Photo Courtesy - Getty Images(RICHMOND, Va.) -- A federal judge in Virginia Monday is set to rule on the constitutionality of the Obama Administration's recently passed health care legislation.

United States District Judge Henry E. Hudson is expected to issue a ruling targeting a provision of the act that requires individuals to either obtain a minimum level of health insurance coverage, or pay a penalty for failing to do so.  The provision is set to go into effect in 2014.

Virginia is challenging the law, arguing that Congress exceeded its authority in passing the legislation and that the law conflicts with a state law already on the books that says residents cannot be forced to buy health insurance.

The Obama administration contends that Congress was well within its authority, under the Commerce Clause, to pass the so called "individual mandate" because the costs of the uninsured translate to interstate economic activity.  In court briefs government lawyers argue that in 2009 alone 45 million people -- an estimated 15 percent of the population -- went without health insurance.

The government lawyers argue "Congress has the authority under Commerce power to take measures to ensure the success of its larger reforms of the interstate market."

Copyright 2010 ABC News Radio


Stadium's Roof Deflates Under Pressure from Winter Storm

Photo Courtesy - Getty Images(MINNEAPOLIS) -- Harsh weather has collapsed the Metrodome in Minneapolis. The panels of the Metrodome roof started giving way around 5 a.m. and deflated after the storm, which dumped more than 17 inches of snow on the city, Chairman of the Metropolitan Sports Facilities Commission Roy Terwilliger told ABC News affiliate KSTP in Minneapolis - St. Paul.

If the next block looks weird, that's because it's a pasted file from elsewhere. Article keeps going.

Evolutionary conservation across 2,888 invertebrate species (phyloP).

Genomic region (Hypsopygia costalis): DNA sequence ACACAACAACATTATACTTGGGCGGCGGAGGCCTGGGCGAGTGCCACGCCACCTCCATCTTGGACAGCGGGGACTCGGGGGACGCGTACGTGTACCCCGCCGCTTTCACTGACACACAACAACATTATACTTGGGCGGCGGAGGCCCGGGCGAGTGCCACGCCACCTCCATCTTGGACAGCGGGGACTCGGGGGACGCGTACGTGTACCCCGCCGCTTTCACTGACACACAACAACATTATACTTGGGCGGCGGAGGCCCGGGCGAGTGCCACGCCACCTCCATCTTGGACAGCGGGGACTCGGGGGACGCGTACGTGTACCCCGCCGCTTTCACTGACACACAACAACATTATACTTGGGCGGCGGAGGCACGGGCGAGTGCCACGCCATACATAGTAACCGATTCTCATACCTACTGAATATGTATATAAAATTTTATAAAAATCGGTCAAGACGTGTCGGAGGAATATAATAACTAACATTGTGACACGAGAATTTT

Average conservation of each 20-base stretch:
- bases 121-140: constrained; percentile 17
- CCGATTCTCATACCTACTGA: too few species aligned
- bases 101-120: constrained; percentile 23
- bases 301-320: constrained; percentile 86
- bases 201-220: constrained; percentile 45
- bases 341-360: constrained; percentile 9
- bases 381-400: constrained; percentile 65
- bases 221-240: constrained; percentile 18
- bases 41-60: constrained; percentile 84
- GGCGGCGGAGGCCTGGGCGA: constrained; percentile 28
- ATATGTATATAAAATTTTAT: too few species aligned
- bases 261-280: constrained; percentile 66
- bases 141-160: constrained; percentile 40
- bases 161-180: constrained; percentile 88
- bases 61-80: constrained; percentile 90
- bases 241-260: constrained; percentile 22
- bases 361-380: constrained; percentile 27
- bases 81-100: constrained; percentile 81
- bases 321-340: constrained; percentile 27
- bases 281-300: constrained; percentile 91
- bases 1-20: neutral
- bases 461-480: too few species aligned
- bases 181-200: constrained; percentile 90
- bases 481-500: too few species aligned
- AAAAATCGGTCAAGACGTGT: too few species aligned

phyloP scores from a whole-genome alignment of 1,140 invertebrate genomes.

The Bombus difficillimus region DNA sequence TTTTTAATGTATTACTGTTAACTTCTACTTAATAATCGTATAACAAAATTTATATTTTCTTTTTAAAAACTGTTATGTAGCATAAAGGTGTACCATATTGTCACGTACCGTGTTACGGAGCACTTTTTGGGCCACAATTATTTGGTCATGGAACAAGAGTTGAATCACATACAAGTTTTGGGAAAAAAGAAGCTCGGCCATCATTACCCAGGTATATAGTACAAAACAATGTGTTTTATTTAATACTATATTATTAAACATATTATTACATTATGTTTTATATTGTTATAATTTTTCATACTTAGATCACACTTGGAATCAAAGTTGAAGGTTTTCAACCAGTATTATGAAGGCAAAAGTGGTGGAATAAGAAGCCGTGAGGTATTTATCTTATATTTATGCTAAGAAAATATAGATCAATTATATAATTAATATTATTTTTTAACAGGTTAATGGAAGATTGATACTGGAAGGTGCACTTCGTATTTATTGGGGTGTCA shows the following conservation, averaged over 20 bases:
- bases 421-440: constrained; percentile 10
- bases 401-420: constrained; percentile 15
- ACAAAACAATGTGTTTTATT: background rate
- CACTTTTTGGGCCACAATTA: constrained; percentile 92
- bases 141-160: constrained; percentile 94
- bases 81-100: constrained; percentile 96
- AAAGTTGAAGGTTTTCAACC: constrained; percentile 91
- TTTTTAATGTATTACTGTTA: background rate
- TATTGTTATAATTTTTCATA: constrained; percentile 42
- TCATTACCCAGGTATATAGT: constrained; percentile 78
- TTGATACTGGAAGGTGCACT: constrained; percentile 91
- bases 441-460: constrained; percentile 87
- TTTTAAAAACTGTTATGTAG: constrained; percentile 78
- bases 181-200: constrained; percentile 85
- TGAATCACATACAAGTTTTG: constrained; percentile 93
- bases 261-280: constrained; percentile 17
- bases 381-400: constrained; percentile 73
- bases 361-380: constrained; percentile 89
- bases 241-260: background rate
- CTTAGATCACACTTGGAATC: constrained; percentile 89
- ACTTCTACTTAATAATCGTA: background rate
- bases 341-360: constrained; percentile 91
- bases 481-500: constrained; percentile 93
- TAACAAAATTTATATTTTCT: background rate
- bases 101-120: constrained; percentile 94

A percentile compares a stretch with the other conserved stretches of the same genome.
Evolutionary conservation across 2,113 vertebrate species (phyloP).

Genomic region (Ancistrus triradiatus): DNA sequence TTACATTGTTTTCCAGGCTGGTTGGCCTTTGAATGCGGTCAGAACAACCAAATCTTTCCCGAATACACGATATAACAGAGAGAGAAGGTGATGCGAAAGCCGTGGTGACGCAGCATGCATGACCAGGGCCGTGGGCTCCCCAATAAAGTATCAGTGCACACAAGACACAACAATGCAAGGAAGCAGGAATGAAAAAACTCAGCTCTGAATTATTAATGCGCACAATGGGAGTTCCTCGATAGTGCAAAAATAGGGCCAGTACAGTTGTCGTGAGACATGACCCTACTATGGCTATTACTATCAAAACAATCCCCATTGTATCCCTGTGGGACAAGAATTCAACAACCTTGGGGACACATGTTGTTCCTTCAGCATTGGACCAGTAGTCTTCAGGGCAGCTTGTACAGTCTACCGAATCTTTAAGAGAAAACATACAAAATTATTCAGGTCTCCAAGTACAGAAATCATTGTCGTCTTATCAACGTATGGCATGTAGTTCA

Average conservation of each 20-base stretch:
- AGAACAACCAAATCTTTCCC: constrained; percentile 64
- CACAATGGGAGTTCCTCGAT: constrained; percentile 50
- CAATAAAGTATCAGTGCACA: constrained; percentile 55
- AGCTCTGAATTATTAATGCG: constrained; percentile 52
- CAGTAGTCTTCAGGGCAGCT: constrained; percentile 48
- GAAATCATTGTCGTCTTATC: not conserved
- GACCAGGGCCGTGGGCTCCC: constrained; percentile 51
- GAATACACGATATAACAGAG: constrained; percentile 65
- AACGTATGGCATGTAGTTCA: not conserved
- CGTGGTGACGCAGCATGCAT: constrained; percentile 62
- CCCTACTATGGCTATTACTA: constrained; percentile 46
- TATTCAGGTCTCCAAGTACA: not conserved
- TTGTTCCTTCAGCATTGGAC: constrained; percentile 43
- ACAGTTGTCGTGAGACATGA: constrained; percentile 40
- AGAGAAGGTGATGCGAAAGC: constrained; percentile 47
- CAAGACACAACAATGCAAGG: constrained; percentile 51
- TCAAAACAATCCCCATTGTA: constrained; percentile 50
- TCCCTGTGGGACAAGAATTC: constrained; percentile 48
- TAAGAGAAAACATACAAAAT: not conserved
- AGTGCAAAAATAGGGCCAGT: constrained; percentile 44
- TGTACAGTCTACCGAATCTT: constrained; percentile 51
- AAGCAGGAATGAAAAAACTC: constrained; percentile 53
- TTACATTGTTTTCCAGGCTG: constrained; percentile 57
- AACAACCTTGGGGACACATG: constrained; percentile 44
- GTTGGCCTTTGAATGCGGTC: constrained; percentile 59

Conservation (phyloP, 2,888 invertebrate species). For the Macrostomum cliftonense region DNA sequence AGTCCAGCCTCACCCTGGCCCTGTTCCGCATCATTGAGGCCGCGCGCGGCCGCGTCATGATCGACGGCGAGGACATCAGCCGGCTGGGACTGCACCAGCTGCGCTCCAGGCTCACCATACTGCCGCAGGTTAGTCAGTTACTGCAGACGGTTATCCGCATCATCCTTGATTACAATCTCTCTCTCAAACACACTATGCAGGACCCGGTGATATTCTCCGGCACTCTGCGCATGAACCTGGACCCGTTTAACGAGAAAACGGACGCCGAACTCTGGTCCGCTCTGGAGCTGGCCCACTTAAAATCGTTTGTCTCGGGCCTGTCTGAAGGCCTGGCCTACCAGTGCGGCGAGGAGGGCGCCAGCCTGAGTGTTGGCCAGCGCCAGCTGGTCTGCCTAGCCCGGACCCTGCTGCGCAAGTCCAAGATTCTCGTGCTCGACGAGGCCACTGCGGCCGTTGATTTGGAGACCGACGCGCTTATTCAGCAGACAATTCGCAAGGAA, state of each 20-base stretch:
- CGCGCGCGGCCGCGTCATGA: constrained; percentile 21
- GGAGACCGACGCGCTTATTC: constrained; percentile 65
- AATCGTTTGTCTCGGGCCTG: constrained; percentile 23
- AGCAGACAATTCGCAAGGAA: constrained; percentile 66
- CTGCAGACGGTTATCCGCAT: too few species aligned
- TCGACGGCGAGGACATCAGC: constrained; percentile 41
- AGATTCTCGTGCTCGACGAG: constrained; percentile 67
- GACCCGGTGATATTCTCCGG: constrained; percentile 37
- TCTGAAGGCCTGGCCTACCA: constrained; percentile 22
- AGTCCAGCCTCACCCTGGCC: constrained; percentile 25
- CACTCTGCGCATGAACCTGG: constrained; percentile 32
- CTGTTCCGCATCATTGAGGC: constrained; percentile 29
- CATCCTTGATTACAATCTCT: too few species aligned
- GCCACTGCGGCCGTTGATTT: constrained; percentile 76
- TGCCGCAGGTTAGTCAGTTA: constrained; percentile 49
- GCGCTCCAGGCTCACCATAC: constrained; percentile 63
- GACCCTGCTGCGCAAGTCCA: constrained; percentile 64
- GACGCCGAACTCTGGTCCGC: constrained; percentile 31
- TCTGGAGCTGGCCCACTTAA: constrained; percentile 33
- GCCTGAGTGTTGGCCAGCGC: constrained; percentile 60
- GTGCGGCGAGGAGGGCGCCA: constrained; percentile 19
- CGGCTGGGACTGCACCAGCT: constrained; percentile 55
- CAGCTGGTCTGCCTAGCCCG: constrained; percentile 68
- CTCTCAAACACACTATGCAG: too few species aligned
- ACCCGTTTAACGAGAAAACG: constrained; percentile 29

A Sunday NFL football game between the New York Giants and the Minnesota Vikings had already been pushed to Monday, as the Giants were stranded in Kansas City, unable to reach Minneapolis after the Twin Cities' airport was closed. The game will be played in Detroit on Monday.

Terwilliger says this has only happened three other times in the Metrodome's history, the last being on April 14, 1983. Workers were being kept out of the Metrodome for safety reasons Sunday morning, but crews were back on top of it late Sunday morning clearing snow.

Copyright 2010 ABC News Radio


The Day the Bake Sales Died? Vilsack Responds to GOP Concerns

Photo Courtesy - U.S. Dept. of Agriculture(WASHINGTON) -- Agriculture Secretary Tom Vilsack says Monday will be “historic” and “a great day for kids” when President Obama signs into law the Healthy, Hunger-Free Kids Act of 2010.
The new law provides $4.5 billion to schools over the next decade and sets standards for food served in school cafeterias, vending machines and stores. But Sarah Palin and other Republicans warn the law will steal freedom, and cookies, from American children. That’s because the law technically could allow limits on bake sales and candy fundraisers during school hours. But Vilsack has written a letter to Congress promising he will not exercise that authority.